Having had the privilege of teaching 5-18 year olds across a 32 year career and I am convinced that unless there are serious problems with development we should not be assessing anything for the first few years of a child’s attendance at preschool and primary/elementary school. What’s the point? I’ve never heard of a university graduate being asked whether he could seriate, catch a ball, recognise errors in his writing when he was 7.  

It. Is. Simply. Pointless.

We need to find another way of tracking whether a teacher is effective or not as that is about the only value of assessing at this age; to see whether students are progressing. I taught a boy who spent the first 3 years of his school life sitting on the mat with his mouth half open completely zoned out. He went on to become a passionate medical professional.  I taught a girl who at 5 could run the class and could read at a reading age of a proficient 12 year old. By the time she was 15 she’d dropped out labelled a failure. The moral of the story: Let children learn the natural way. Replicate and build on what they naturally do. Devise, interact, improvise and reflect.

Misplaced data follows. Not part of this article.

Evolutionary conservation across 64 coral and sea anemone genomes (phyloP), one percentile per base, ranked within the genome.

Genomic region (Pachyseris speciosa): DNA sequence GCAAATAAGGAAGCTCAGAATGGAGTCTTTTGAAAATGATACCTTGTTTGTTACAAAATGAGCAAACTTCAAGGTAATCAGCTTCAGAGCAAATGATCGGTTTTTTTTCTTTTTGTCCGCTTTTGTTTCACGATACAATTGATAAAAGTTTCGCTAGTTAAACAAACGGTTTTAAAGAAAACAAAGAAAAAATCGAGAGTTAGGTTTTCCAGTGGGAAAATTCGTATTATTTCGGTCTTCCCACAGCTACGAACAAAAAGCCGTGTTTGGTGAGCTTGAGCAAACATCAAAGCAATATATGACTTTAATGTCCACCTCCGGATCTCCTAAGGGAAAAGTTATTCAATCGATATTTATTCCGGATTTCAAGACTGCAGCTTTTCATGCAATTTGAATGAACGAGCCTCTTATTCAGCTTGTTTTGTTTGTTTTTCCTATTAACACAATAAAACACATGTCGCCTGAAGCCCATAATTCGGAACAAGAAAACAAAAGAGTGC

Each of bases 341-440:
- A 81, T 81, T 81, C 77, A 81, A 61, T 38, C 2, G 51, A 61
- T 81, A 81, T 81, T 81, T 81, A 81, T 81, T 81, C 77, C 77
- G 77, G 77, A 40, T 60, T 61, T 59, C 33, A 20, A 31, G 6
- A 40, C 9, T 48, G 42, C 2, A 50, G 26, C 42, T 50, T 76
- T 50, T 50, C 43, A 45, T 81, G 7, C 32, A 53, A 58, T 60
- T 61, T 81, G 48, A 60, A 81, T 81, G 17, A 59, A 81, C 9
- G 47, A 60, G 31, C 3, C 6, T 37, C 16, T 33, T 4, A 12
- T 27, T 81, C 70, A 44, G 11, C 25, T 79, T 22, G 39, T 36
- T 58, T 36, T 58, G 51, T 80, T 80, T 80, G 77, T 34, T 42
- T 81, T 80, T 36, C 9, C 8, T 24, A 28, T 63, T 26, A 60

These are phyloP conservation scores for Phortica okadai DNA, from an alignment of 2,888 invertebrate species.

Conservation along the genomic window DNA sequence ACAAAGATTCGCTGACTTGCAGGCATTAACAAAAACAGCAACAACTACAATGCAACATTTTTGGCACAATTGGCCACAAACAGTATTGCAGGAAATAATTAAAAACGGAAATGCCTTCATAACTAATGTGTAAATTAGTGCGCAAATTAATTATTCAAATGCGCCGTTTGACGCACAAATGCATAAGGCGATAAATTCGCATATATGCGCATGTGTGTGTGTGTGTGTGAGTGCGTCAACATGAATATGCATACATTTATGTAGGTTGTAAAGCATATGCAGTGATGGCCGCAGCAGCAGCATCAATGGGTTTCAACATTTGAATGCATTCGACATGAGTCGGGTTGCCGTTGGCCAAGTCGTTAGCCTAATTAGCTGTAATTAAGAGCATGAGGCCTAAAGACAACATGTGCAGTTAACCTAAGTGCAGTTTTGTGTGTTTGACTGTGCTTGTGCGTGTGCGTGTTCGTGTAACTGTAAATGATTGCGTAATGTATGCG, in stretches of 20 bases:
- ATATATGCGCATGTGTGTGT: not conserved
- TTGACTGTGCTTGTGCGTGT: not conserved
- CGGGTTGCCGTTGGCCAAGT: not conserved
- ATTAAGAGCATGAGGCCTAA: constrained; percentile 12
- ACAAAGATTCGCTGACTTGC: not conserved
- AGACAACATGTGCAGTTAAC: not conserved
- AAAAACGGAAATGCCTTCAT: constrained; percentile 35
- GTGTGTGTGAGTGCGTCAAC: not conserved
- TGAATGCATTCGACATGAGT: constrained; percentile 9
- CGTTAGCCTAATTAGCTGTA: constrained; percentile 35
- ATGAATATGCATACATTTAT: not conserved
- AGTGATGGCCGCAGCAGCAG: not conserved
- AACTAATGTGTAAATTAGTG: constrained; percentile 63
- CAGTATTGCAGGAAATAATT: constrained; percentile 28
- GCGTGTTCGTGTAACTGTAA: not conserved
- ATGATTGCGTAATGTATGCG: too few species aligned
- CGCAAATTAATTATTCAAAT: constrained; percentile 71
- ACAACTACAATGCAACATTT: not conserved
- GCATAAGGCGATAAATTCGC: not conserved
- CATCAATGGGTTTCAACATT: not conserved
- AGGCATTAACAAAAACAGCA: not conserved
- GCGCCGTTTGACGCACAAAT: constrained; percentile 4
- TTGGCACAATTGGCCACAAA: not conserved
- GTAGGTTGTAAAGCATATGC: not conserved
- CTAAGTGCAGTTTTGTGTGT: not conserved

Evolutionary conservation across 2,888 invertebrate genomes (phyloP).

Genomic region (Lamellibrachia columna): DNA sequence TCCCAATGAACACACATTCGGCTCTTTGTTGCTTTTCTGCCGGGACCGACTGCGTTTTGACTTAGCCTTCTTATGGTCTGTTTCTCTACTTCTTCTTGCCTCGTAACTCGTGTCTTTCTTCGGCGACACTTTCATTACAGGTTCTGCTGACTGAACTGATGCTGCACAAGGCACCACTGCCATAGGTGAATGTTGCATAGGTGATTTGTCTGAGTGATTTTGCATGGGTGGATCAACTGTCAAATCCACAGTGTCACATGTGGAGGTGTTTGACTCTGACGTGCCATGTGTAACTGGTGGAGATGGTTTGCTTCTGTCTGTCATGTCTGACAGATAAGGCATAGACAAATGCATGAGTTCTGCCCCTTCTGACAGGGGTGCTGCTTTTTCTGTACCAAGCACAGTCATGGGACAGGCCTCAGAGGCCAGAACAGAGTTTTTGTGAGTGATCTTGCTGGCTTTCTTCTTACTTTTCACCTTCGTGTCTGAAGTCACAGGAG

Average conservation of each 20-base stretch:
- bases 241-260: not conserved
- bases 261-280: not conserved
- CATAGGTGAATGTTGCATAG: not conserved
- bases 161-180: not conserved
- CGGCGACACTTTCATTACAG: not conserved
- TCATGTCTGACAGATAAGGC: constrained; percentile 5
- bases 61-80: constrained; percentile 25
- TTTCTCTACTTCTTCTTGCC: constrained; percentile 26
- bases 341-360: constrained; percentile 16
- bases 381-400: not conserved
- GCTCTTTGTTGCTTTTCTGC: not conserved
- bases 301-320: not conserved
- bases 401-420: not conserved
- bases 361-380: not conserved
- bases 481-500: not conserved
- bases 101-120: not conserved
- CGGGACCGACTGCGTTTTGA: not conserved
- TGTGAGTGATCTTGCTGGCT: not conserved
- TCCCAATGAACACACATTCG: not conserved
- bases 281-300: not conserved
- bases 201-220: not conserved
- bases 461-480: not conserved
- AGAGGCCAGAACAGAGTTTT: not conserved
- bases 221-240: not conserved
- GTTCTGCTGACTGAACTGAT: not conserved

Theatre education and drama skills are an excellent way of facilitating, stimulating, motivating and developing the inquiring mind and THAT is what we want our kids to do. To be free and confident within an authentic learning process that develops their inquiring minds.

As a new teacher teaching 6-7 year olds I was inspired by the work of Dorothy Hethcote. 

Using her approach, my students learned to engage in ‘real life discovery’ within an imaginary situation.  It was quality authentic learning within a theatrical context.